Small Business Tax Breaks Included In Minimum Wage Bill | AccountingWEB

Small Business Tax Breaks Included In Minimum Wage Bill

The U.S. House of Representatives agreed on Friday to attach $1.3 billion in tax breaks for small businesses to legislation that would raise the federal minimum wage from $5.15 to $7.25 an hour over two years. As originally drafted, the bill did not contain any tax proposals, but it became stalled in the Senate where Republicans want to attach an $8.3 billion package of business tax breaks and revenue increases to the legislation.

Both House and Senate measures extend the Work Opportunity Tax Credit for employers who hire welfare recipients and other disadvantaged persons and include new rules for business expenses. Unlike the Senate bill, however, the House measure gives restaurant owners who might be hurt by the minimum wage hike, a break on how they calculate deductions for Social Security taxes paid on tips, the Associated Press reported.

The two bills also differ in how they would raise revenue to pay for the tax credits. The House bill proposes closing a loophole that permits taxpayers to shift income to children who would pay tax on capital gains and dividends at a lower rate. The Senate bill puts some restrictions on deferred compensation for executives and eliminates deductions for payments in lawsuits. The Senate bill also extends a $100,000 write-off for equipment spending for one year.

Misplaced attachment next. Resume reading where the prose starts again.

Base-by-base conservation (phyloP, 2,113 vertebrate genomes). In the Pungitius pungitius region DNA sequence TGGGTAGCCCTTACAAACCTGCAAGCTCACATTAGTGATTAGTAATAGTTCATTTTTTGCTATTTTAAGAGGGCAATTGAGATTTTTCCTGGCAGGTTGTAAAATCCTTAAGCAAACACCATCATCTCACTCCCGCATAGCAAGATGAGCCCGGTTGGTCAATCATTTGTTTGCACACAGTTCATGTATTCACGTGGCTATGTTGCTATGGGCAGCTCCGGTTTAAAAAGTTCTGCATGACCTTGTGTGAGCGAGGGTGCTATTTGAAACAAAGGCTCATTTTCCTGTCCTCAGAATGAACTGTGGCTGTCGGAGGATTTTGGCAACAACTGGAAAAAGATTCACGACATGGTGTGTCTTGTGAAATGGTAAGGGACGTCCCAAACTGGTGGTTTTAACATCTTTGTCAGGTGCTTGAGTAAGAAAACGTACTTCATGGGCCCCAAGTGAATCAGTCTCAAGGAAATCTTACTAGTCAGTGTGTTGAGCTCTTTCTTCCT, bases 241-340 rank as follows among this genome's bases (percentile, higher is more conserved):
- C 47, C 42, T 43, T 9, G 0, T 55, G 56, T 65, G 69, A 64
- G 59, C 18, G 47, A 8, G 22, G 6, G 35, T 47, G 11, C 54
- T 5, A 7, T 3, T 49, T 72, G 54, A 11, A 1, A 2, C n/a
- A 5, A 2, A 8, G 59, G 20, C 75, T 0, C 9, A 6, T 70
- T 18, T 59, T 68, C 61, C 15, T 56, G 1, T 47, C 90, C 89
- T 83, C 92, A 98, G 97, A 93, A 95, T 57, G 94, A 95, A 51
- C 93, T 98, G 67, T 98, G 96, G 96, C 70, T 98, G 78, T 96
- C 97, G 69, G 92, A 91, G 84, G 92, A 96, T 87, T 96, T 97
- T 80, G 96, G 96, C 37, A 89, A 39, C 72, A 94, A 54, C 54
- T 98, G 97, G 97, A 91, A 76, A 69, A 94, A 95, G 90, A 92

Senate Finance Committee Chairman Max Baucus (D- Mont.) said that House and Senate negotiators could negotiate a final bill in two or three weeks. “The minimum wage provision is going to trump all of this and is going to drive us to get this thing done pretty quickly,” he said according to the AP.

Calling the House package “puny,” Senator Charles Grassley (R. Iowa) said he was wanted a “win, win, win” provision that raised wages, helped small business and generated tax revenue, reports.

The U.S. Chamber of Commerce supports the House version of the minimum wage bill because it objects to the elimination of tax deductions on some forms of executive compensation and on the cost of settling lawsuits in the Senate version, the New York Times reported. Small business groups support the Senate version.

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